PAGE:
“Blue gum eucalyptus, oaks, maples, ginkgoes, boxwoods, cottonwoods, dogwoods, mangos, flowering cherries . . . With graceful prose and tender watercolors, Amy Stewart’s arboreal global tour explores the fragility and resilience of Earth’s great canopy. The Tree Collectors ushers readers into the hidden groves and lush forests where the world’s most dedicated gardeners plant the landscape of the future.”—Lauren Redniss, author of Oak Flat

“Like the brushstrokes in the fine paintings alongside them, Stewart’s vignettes add up to something more: a powerful portrait of the human passion for plants and a paean to what the plants give back.”—Thor Hanson, author of The Triumph of Seeds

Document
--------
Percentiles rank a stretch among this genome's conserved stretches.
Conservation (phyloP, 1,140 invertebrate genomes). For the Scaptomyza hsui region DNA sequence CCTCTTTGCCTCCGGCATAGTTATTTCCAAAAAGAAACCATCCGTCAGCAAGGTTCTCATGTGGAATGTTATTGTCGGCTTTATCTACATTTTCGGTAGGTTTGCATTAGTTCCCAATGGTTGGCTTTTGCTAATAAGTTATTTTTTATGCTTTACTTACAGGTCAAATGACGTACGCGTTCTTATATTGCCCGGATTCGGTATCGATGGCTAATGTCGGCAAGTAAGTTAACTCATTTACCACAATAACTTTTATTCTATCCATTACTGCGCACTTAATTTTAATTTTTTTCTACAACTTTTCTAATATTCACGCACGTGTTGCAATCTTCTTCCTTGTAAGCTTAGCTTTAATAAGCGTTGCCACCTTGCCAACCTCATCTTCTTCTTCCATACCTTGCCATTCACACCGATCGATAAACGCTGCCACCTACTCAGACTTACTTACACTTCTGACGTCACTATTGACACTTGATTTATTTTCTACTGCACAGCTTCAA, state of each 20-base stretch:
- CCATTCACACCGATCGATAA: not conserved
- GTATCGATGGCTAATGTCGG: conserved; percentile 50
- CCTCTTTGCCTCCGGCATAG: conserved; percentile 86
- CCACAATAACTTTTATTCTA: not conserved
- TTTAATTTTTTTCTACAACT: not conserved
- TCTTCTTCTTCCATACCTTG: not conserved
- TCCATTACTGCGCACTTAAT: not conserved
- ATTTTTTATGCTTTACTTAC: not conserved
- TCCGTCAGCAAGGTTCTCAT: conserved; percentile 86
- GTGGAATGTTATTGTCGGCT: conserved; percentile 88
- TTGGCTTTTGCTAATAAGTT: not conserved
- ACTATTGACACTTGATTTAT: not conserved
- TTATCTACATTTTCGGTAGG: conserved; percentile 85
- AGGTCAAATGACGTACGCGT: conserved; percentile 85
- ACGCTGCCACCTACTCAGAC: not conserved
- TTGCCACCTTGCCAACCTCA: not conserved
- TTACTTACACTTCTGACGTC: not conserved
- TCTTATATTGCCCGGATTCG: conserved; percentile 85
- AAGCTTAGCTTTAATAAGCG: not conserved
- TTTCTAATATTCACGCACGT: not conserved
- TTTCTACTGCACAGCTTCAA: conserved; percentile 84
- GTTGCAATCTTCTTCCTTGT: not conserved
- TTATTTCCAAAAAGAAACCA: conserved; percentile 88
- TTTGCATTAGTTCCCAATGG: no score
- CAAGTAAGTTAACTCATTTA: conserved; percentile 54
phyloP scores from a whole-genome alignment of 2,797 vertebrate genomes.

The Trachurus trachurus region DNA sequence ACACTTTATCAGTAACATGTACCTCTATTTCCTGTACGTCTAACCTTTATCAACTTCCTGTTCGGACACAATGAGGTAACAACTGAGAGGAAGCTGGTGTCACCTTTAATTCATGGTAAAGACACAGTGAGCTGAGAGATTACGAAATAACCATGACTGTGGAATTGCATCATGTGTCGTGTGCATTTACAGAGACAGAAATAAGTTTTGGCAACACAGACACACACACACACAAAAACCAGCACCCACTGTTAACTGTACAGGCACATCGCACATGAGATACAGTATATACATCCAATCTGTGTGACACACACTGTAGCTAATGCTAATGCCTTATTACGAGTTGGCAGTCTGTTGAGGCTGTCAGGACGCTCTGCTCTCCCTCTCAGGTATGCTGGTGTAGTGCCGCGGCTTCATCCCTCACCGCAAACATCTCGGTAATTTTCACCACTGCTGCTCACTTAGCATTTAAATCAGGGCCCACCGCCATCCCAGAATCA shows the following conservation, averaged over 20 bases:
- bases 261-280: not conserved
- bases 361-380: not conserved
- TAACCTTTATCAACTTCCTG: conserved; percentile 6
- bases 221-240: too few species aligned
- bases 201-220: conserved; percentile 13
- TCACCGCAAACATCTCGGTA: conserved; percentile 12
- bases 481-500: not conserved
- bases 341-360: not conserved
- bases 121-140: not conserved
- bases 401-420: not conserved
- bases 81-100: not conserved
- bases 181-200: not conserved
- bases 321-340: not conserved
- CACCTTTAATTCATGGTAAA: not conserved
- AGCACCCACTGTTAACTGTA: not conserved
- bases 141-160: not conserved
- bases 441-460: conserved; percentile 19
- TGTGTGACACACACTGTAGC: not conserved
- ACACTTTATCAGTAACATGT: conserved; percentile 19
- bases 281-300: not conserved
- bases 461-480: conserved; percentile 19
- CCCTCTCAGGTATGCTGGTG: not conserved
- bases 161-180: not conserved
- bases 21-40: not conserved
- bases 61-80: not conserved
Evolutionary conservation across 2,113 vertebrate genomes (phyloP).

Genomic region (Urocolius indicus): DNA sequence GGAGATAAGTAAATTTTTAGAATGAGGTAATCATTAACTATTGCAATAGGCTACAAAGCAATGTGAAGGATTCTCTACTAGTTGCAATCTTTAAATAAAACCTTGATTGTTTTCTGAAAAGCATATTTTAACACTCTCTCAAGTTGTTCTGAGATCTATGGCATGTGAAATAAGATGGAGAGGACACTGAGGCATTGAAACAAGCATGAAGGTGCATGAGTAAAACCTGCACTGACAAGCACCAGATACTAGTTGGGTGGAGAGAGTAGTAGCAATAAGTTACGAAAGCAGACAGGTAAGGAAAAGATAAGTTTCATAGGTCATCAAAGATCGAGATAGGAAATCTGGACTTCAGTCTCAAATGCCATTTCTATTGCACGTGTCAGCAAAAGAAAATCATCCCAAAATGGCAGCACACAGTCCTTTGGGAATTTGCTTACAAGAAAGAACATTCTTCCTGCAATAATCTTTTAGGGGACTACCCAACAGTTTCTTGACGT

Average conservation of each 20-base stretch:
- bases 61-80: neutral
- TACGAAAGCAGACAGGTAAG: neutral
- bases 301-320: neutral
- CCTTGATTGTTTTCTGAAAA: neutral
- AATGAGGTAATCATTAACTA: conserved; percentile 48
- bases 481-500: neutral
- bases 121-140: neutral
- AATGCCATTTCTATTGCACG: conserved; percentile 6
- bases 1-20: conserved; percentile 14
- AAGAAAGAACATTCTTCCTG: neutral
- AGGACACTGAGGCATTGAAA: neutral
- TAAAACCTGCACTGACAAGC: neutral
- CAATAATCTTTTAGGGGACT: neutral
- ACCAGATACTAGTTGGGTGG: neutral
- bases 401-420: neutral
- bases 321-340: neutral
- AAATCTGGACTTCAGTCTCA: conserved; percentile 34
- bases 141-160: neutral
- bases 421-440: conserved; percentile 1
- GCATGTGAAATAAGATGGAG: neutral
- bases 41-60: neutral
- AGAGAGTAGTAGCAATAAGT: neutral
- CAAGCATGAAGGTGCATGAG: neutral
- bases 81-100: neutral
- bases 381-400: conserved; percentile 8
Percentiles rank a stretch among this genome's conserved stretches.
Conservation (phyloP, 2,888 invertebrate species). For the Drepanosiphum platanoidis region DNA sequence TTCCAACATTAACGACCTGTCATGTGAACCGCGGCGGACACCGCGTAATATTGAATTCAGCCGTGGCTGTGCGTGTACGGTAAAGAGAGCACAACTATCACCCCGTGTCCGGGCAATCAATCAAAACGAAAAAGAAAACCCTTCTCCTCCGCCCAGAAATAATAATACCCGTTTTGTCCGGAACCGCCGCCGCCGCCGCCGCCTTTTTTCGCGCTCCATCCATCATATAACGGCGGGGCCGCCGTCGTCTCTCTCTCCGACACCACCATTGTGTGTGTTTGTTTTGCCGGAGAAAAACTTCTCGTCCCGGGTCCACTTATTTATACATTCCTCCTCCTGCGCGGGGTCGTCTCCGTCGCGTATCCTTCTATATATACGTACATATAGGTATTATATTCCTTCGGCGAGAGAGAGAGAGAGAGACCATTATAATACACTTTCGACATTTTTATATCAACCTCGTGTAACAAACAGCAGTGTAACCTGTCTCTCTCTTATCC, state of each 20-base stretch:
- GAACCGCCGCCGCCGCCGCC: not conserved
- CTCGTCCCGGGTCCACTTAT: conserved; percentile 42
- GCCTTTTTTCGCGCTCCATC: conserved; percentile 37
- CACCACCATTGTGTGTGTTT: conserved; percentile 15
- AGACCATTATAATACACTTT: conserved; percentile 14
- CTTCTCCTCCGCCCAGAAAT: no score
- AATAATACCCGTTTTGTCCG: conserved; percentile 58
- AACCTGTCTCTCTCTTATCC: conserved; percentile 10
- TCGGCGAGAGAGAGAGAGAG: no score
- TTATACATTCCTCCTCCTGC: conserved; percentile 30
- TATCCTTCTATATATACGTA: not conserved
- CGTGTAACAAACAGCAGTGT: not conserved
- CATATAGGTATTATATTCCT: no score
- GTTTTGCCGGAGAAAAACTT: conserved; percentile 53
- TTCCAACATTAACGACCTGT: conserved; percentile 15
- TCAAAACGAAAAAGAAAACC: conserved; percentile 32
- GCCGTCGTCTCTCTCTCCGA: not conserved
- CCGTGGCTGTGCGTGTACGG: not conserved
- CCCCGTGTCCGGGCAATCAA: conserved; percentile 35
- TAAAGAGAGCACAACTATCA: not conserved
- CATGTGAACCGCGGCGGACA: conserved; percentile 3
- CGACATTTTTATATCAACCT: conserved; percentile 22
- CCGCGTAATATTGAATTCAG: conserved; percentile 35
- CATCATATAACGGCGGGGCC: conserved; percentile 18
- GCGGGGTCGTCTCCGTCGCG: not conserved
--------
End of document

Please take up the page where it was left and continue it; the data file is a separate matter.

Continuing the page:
“Amy Stewart brings us inside the hidden world of tree collecting in this delightfully offbeat book about a group of otherwise normal people as diverse as the specimens they collect. The Tree Collectors will take root in your consciousness and nurture your soul.”—William Alexander, author of Ten Tomatoes that Changed the World

“Reading The Tree Collectors feels like sitting down and having the best kind of coffee date with one fascinating person after another. No matter your arboreal experience or expertise, you will learn something, while feeling uplifted by Stewart’s own thoughtful and bright botanical illustrations.”—Kathryn Aalto, author of Writing Wild

“Literary pointillism . . . a warm and brilliant mural of life that tells a larger story about humanity: our desires, our losses, our salvation, and our place on a beautiful living planet during a time of immense challenges.”—Greg King, author of The Ghost Forest
© courtesy of the author